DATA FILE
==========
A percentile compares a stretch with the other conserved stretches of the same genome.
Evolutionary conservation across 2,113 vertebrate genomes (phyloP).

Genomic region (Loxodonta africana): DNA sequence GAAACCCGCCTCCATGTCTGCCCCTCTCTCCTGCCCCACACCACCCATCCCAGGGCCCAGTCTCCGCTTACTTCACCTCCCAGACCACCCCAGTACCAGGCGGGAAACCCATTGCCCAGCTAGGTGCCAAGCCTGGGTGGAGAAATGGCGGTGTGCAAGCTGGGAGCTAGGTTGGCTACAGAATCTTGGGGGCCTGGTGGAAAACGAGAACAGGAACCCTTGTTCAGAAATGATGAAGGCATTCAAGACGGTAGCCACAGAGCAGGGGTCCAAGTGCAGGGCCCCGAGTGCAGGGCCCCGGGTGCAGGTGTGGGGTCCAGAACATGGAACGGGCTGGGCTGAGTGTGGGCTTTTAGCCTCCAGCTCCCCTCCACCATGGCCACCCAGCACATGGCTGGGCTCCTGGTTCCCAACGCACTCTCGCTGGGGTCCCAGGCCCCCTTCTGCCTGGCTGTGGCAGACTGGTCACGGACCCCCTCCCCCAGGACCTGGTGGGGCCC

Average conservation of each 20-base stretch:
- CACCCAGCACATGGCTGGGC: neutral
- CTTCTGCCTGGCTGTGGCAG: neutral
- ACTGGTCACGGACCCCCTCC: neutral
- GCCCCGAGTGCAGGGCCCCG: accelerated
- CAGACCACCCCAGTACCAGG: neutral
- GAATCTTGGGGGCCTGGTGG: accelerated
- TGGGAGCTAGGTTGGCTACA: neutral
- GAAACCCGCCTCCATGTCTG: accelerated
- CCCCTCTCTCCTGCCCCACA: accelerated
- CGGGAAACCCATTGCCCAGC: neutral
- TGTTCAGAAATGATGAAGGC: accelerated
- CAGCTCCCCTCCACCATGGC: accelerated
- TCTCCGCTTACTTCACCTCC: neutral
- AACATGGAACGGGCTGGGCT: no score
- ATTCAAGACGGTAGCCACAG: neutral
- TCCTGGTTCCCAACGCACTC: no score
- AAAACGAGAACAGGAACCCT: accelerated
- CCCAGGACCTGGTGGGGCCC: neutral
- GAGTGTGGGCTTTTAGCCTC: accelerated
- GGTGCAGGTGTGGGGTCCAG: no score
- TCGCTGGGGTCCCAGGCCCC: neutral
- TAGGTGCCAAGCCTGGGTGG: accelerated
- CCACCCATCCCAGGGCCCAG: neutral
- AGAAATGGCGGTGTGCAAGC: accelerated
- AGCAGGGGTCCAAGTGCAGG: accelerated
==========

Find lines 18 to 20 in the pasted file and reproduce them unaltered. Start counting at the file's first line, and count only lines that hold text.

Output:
- AACATGGAACGGGCTGGGCT: no score
- ATTCAAGACGGTAGCCACAG: neutral
- TCCTGGTTCCCAACGCACTC: no score